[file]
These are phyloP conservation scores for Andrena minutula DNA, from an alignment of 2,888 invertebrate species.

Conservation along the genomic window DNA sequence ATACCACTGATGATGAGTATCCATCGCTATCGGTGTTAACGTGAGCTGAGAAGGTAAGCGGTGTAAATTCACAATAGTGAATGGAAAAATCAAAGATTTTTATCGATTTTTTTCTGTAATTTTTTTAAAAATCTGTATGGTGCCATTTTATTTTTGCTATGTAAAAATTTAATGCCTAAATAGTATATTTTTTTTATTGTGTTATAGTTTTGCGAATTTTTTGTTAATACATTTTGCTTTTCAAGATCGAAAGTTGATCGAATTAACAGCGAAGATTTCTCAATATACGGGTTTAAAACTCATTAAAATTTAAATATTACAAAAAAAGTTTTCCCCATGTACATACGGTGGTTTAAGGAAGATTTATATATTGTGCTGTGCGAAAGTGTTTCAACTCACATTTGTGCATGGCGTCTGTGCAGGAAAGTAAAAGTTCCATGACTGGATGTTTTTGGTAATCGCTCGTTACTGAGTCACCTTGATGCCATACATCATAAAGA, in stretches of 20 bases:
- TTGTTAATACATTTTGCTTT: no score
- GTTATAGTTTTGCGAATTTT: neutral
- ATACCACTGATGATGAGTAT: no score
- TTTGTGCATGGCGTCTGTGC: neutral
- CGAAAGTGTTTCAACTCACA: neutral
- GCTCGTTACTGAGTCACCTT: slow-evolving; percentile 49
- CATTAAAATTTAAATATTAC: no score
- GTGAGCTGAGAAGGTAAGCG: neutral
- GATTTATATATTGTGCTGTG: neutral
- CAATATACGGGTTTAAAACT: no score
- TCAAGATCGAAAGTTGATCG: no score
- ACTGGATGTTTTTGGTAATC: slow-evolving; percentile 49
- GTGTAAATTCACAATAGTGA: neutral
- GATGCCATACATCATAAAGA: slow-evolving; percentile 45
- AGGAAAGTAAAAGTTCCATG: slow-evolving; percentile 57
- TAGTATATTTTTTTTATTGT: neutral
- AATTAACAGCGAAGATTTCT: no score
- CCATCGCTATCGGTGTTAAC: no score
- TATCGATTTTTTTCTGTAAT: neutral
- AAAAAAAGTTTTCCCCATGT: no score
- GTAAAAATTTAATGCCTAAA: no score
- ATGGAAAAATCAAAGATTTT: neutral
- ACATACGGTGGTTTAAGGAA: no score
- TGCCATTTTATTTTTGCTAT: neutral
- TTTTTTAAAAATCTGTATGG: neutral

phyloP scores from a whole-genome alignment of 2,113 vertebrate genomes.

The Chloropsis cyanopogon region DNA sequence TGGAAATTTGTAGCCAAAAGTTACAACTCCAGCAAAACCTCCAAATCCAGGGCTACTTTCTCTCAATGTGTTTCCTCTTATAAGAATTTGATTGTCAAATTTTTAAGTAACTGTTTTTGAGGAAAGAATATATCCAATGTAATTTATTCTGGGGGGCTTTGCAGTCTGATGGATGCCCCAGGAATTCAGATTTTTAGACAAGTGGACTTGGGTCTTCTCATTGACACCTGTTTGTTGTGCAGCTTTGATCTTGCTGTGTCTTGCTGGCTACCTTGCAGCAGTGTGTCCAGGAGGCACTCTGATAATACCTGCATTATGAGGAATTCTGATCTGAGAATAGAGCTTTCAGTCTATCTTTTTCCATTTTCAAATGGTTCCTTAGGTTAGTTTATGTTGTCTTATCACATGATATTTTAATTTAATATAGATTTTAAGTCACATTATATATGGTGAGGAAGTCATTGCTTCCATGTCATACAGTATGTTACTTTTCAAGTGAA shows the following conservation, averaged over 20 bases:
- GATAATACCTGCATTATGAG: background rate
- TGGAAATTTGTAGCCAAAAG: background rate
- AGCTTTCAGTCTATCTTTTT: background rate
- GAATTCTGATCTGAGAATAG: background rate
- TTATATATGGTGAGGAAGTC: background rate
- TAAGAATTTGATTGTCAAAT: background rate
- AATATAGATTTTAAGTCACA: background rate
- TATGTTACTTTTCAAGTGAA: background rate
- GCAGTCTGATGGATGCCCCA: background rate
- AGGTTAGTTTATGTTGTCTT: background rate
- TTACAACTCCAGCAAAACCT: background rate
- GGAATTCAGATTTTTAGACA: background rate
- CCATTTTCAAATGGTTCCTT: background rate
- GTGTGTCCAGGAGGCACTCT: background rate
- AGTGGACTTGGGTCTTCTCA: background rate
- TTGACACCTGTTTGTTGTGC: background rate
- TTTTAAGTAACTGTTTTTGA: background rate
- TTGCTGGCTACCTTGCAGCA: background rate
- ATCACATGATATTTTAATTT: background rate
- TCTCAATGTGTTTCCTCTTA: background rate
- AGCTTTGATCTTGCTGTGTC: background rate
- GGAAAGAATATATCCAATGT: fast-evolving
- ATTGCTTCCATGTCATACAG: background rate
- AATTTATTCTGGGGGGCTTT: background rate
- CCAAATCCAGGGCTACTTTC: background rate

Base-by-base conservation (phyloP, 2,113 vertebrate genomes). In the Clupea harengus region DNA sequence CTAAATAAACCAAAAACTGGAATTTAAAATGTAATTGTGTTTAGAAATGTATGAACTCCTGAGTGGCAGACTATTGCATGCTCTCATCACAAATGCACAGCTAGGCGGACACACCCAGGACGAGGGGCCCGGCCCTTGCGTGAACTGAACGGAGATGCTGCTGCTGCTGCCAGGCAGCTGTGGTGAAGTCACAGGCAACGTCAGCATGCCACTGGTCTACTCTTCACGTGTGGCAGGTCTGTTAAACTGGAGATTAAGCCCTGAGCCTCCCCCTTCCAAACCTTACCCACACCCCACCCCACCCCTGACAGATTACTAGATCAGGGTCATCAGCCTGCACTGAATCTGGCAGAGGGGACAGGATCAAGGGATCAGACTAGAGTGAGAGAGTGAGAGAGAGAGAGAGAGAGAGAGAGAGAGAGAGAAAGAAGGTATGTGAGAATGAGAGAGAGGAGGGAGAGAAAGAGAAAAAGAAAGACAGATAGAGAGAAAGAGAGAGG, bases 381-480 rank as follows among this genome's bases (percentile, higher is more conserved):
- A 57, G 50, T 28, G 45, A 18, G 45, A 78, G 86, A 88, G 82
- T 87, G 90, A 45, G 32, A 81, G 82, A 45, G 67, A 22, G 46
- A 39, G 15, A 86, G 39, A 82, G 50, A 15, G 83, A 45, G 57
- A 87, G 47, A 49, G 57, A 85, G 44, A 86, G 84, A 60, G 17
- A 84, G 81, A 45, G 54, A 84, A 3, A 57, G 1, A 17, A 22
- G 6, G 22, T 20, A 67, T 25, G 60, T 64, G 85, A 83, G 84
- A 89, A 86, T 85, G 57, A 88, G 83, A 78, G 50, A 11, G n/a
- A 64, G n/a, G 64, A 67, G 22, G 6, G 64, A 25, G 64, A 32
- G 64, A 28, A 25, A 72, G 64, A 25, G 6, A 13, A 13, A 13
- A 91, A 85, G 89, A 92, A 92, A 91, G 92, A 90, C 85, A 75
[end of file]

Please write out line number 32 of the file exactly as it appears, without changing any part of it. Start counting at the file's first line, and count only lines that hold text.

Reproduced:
- AGCTTTCAGTCTATCTTTTT: background rate